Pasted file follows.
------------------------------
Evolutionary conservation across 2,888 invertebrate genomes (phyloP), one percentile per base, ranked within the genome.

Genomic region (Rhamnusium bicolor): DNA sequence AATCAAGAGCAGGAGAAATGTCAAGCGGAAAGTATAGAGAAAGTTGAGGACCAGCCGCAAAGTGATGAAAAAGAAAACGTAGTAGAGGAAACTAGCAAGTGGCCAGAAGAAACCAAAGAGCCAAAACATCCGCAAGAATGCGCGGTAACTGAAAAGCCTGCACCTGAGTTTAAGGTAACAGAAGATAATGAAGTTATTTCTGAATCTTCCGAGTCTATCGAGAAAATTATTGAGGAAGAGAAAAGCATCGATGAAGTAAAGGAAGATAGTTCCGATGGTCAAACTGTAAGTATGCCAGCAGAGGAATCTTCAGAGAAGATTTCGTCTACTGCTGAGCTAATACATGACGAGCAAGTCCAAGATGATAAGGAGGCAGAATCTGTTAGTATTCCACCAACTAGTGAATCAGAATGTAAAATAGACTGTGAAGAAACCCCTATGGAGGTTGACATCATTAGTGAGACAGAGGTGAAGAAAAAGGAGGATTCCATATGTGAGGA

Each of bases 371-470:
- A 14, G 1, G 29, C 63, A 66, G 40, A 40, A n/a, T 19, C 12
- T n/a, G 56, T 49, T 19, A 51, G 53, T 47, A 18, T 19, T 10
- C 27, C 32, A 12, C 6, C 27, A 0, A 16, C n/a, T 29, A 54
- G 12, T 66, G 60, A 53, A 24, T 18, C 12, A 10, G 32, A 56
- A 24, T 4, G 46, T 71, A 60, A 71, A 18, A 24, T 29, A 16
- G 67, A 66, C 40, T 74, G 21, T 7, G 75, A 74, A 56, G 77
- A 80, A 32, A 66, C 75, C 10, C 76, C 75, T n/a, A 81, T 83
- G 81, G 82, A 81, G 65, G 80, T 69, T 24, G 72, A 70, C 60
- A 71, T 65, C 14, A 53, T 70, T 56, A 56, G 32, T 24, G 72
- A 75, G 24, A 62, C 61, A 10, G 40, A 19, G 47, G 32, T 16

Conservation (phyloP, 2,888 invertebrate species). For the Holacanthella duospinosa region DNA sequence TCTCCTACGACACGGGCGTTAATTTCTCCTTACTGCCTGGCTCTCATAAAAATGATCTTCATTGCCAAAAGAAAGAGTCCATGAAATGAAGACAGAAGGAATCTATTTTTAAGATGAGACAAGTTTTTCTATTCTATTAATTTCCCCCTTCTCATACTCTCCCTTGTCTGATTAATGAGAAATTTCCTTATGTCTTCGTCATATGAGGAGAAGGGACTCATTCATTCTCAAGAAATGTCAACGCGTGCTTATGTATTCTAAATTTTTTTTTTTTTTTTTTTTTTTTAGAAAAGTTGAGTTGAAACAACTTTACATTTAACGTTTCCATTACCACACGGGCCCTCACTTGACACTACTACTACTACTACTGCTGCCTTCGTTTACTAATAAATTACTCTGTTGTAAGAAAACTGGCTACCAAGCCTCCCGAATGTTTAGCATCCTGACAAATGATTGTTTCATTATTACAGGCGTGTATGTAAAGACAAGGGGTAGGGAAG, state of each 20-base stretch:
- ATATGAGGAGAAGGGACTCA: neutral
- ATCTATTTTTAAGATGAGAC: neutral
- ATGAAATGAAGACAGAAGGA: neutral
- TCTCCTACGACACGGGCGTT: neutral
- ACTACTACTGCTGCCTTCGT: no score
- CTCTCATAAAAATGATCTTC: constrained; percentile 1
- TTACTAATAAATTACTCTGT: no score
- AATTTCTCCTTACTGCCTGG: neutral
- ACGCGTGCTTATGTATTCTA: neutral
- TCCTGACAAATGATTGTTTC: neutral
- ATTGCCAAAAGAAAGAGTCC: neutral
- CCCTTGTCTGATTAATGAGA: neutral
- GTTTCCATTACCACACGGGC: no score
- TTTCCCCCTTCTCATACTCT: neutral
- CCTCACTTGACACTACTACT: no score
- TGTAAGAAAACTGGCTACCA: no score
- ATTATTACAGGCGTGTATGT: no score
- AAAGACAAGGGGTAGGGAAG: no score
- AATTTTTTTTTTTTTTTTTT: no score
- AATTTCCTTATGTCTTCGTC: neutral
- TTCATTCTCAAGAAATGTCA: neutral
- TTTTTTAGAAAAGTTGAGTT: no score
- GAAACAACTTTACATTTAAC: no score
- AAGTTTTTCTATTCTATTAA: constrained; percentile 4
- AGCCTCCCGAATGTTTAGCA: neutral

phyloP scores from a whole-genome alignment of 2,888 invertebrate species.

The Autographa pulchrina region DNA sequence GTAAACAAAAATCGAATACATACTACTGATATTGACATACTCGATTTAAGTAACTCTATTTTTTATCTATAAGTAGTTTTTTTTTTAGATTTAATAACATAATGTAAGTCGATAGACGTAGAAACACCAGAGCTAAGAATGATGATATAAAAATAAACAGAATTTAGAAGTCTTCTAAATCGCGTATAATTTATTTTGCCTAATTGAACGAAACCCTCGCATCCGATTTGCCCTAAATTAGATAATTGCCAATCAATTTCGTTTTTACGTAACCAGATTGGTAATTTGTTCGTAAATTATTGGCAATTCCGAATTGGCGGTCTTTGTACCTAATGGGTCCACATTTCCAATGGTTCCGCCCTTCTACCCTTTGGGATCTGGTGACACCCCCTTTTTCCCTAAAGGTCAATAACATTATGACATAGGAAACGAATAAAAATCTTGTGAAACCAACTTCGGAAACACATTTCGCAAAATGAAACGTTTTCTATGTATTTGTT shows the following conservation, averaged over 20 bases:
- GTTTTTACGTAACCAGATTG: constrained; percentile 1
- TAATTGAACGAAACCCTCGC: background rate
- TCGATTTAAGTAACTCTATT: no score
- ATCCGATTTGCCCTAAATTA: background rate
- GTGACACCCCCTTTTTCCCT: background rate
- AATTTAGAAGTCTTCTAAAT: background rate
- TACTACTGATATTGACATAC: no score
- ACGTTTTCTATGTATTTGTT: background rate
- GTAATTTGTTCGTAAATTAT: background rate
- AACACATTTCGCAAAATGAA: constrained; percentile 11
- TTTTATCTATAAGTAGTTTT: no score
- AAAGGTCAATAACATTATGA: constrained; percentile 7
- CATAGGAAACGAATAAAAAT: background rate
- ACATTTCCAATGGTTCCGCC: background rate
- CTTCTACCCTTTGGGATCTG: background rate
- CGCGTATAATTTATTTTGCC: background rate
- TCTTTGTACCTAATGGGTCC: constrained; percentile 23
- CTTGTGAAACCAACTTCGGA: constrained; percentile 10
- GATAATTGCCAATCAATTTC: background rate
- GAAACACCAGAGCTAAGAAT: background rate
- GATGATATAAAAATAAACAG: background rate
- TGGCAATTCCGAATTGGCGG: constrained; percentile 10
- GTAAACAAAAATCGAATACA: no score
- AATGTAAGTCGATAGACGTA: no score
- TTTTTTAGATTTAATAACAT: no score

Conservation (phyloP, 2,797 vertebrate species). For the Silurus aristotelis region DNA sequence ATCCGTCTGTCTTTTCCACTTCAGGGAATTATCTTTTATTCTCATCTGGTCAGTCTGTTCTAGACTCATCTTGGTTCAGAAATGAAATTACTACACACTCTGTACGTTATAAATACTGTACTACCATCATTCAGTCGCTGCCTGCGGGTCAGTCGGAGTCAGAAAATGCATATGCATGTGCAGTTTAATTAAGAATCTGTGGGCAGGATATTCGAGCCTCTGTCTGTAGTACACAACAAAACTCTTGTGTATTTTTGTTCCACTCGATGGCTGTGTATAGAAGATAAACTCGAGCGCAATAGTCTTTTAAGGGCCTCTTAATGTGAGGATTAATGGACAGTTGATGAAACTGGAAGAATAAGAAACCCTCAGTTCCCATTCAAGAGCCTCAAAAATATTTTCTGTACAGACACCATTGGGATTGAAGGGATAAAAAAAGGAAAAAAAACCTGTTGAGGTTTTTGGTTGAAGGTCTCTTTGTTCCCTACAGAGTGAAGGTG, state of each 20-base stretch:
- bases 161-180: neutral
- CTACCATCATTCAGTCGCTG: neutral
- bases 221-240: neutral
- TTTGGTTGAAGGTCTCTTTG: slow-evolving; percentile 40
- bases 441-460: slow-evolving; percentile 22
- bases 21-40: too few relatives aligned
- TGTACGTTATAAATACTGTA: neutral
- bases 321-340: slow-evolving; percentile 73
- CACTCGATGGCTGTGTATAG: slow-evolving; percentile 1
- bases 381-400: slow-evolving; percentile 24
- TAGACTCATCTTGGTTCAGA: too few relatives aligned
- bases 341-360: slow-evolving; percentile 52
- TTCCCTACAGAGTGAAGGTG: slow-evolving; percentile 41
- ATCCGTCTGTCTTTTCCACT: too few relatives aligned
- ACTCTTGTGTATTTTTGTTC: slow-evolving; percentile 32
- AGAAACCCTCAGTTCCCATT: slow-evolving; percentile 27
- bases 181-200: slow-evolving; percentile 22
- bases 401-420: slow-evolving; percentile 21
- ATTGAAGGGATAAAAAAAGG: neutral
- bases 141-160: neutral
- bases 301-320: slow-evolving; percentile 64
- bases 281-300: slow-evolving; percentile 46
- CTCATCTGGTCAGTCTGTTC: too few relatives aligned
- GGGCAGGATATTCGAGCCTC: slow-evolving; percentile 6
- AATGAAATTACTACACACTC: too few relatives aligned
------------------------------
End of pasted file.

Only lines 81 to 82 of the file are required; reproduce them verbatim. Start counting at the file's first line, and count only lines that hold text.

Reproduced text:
- ATCCGTCTGTCTTTTCCACT: too few relatives aligned
- ACTCTTGTGTATTTTTGTTC: slow-evolving; percentile 32